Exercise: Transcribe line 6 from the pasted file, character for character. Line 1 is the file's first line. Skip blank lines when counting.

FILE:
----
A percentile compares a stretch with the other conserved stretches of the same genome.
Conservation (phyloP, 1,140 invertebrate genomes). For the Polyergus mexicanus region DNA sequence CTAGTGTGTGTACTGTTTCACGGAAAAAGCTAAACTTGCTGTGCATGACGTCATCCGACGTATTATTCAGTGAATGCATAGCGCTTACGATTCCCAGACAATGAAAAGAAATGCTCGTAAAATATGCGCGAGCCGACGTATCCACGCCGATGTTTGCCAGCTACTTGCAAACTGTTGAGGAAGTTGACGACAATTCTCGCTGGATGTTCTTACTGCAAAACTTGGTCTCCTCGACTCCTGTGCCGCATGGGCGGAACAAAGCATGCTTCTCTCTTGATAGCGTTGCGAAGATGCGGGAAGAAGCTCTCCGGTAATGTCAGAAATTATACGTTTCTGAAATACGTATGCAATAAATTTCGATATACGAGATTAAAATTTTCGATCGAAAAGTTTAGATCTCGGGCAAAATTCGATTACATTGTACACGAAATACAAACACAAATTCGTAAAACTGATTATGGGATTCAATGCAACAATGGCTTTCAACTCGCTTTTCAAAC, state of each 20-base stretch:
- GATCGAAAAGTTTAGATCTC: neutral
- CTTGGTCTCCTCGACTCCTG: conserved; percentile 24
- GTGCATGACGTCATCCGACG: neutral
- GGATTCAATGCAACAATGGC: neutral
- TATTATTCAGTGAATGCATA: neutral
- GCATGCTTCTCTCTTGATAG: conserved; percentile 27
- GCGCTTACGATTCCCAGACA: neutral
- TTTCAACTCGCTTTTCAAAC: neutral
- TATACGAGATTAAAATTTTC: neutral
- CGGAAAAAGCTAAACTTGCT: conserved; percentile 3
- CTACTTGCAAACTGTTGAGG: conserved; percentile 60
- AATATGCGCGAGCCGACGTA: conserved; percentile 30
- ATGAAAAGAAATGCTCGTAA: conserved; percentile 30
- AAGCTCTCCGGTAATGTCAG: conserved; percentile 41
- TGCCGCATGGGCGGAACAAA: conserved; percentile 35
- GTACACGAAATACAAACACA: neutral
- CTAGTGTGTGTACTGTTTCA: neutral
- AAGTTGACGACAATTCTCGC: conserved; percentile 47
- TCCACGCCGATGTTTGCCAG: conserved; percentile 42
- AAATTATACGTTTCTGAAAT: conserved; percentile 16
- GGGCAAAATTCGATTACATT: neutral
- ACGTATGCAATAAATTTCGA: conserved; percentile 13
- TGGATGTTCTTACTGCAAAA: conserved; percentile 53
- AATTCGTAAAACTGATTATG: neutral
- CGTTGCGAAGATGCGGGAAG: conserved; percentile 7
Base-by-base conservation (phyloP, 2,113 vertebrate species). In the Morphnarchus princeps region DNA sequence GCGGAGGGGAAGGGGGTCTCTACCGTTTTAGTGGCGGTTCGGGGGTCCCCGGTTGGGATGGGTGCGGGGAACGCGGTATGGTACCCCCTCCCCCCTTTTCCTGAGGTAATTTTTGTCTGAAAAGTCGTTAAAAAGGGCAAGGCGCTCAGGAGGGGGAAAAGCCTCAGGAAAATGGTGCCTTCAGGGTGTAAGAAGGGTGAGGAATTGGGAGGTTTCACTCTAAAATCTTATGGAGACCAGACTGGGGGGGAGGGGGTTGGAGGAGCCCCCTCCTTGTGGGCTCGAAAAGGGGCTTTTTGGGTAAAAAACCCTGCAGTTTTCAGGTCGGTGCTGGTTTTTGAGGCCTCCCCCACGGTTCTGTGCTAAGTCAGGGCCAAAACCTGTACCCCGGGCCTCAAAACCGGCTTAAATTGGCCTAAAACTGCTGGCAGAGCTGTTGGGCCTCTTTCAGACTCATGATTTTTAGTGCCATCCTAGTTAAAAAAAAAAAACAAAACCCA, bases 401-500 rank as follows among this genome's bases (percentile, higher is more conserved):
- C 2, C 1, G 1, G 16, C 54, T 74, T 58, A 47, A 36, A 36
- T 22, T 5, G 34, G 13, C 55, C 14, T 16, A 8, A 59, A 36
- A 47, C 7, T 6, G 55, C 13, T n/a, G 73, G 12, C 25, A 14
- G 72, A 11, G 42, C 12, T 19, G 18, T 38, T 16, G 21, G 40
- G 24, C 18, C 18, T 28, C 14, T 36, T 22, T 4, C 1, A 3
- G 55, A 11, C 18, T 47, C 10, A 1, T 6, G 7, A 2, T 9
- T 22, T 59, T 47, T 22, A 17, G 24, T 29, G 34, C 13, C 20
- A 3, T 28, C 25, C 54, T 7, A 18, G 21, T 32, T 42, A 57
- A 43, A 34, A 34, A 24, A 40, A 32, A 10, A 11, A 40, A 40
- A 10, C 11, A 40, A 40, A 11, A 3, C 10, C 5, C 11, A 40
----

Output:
- GGATTCAATGCAACAATGGC: neutral